I don't really recommend this book, as Nathan wastes a valuable opportunity to give a powerful and influential account of the uphill struggle facing Israeli Arabs and the discrimination against them, and to offer Israelis and diaspora Jews a thought-provoking and objective portrait of Israeli Arab life and instead goes off on a vile anti-Zionist diatribe. She has swallowed the Arab narrative hook line and sinker; in her account, the Jews are solely to blame for Arab suffering and reconciliation will only begin when we recognize that the establishment of the state was an unjust catastrophe for the Arabs, and apologize. This woman actually celebrates the Nakba; enough said.
The reason I don't recommend the book is not because I don't think we should read such things; it's always useful and thought-provoking to be familiar with the other side's take. It's just that the book is so unbalanced, so extreme and so ideologically driven it's not really useful as a good analysis of the Israeli Arab relationship with the state or lifestyle, which is what there's really a need for.
In any case, all that by way of background to what I really wanted to say about the book... Which is to address the one interesting question: How did a woman who grew up in a Zionist home, brought her kids up as Zionists and made Aliya out of Zionist motivations come to make such an about-turn?
The change began when she spent some time in Hadassah Ein Kerem, and was first exposed to Israeli Arabs. Somewhat amazingly, she seemed to have had no inkling that they existed: "The Jewish state was clearly a lot less ethnically pure than I had been led to believe" (p. 48 in the UK edition). She was then startled to see a religious settler wandering around the hospital with a gun slung over his shoulder:
"I engaged him in concersation as he was leaving. In a strong American accent he told me: 'I've just requisitioned an Arab home in East Jerusalem. I never leave home without a weapon.' I suggested to him he would be better off living in the Jewish quarter in the Old City. No, he retorted. 'All of East Jerusalem belongs to the Jews.'A few months later, she was asked to help out with an organisation working to aid disadvantaged communities in Israel, including Israeli Arabs; as she read about the Arab communities, she decided to meet them for herself -- "I could not live long in ignorance" -- and before long, actually decided to move to an Arab town. As she becomes more familiar with the daily and systematic discimination facting this sector, her anti-Zionism grows.
His words left a nasty taste in my mouth... I left the hospital confused by the signals Israel was sending me."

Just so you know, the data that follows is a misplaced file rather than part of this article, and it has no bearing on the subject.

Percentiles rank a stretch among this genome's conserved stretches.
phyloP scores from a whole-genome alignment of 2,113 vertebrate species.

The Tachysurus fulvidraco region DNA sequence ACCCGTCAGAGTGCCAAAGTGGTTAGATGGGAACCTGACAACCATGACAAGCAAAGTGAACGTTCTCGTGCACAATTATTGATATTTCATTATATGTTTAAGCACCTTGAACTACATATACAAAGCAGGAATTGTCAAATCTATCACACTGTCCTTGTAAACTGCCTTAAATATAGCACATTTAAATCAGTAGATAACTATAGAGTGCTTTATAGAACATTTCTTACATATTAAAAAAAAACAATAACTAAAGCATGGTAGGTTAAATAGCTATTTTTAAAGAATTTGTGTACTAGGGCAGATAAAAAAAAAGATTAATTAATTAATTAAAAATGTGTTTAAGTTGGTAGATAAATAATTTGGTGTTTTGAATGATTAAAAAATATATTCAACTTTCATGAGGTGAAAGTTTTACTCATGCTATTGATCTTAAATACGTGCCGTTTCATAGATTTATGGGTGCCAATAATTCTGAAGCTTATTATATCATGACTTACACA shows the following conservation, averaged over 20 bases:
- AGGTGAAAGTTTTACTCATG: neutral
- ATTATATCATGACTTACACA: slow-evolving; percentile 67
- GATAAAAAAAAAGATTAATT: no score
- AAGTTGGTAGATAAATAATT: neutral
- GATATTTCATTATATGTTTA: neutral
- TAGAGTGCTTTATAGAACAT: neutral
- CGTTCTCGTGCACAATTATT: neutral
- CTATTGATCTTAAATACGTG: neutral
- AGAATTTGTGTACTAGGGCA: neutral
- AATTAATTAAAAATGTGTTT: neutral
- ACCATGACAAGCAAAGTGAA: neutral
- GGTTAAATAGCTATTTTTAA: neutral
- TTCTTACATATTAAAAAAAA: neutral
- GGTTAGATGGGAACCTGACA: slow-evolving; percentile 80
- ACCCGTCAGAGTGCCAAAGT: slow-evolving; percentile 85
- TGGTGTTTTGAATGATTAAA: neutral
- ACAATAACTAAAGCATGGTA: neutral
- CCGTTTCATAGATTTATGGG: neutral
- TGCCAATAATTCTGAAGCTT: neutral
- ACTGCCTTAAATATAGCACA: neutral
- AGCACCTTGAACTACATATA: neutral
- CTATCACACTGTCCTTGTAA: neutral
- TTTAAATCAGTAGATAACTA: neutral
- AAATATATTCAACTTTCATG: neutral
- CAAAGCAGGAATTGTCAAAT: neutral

What's interesting (to me) here is her profound ignorance about Israeli society when she came to live in Israel, although she was a proud Zionist, grew up in a Zionist home etc. and was no stranger to Israel. In essence, she blames her Jewish/Zionist education for presenting her with a false idea of what Israel actually is, and the encounter with the 'real' Israel -- rather than the idealistic Israel -- is enough to tip her over the edge.
It would be easy to say that anyone who does not realize that Israel has Arabs who are citizens in it, who do not realize the many injustices Israel does carry out in its Arab sector, who does not see Israeli history in a sophisticated manner rather than in a haze of mythology, etc. etc. etc., is simply ignorant and an idiot. Unfortunately, Susan Nathan is by far not the only diaspora Jew who sees Israel extremely naively and fully expects to be greeted, on landing, by kibbutznikim in kova tembels driving a tractor across the runway. (On my year off in Israel, one of my roommates, an Australian who had been through a Jewish day school but never visited before, told me completely seriously that she was surprised to discover there were no camels on the roads in Jerusalem.)
I've been shocked to hear many otherwise intelligent and sophisticated people acting shocked when they discover some of the less perfect sides of Israeli life, history and ideology. Most can cope and adjust; many are, to varying extents, disillusioned. Where this leaves our education is hard to say, because it is obviously hard to strike a balance between instilling a love of the country, and an idealism, in people who are only exposed to Israel from a distance, and giving them a fair and realistic picture. However, I do think some more realism is in order; Susan Nathan is simply the most extreme example of just how much damage naivete can do.